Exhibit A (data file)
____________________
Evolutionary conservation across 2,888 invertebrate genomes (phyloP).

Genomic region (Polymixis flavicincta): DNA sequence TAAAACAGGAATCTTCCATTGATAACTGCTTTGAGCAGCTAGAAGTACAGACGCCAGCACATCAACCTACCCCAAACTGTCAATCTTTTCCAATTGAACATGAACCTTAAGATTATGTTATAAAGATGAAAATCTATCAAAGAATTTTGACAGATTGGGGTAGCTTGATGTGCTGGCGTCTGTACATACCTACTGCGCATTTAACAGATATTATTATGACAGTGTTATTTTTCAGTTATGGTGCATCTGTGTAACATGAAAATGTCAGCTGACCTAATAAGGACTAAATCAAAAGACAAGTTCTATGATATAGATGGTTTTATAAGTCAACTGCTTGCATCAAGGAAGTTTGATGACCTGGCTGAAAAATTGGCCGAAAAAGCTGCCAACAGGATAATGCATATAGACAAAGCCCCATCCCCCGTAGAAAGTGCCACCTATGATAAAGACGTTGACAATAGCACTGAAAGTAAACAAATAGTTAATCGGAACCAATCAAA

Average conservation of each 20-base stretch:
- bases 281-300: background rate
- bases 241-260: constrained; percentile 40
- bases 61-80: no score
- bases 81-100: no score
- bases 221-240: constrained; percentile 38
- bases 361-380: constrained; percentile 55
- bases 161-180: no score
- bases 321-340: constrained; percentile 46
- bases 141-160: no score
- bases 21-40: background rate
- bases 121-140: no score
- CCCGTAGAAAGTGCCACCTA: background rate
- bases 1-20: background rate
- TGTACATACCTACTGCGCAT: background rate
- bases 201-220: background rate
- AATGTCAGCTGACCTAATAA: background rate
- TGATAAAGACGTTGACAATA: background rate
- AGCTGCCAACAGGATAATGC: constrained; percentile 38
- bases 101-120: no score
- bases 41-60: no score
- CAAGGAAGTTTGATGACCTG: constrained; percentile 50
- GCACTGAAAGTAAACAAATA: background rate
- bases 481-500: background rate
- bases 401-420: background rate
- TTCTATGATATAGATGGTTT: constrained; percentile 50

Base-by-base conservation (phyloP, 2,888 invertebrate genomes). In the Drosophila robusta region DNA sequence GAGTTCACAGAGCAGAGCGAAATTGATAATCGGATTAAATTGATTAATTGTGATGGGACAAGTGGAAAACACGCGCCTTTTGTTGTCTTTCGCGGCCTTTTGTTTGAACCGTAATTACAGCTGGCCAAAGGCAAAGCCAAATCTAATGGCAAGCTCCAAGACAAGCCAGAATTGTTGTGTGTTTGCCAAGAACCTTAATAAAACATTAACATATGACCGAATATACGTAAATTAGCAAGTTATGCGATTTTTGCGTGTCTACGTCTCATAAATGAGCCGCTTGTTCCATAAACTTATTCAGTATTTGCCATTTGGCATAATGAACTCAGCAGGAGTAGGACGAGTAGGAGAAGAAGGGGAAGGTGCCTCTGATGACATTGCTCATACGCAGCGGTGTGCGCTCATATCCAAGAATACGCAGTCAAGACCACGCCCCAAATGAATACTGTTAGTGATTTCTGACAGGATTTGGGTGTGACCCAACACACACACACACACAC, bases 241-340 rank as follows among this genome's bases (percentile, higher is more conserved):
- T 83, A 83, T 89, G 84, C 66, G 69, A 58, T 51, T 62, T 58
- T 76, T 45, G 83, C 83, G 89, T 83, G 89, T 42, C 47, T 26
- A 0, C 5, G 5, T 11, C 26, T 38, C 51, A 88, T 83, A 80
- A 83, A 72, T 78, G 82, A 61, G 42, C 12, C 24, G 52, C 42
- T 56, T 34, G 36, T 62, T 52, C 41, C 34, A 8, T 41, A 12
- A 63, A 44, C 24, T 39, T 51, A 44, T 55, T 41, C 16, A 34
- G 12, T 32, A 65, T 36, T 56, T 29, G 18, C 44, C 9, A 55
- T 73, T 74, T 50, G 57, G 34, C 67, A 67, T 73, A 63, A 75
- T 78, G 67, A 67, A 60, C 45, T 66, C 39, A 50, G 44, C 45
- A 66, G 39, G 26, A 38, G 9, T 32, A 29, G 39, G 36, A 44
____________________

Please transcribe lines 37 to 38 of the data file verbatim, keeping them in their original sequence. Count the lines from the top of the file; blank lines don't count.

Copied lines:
- T 73, T 74, T 50, G 57, G 34, C 67, A 67, T 73, A 63, A 75
- T 78, G 67, A 67, A 60, C 45, T 66, C 39, A 50, G 44, C 45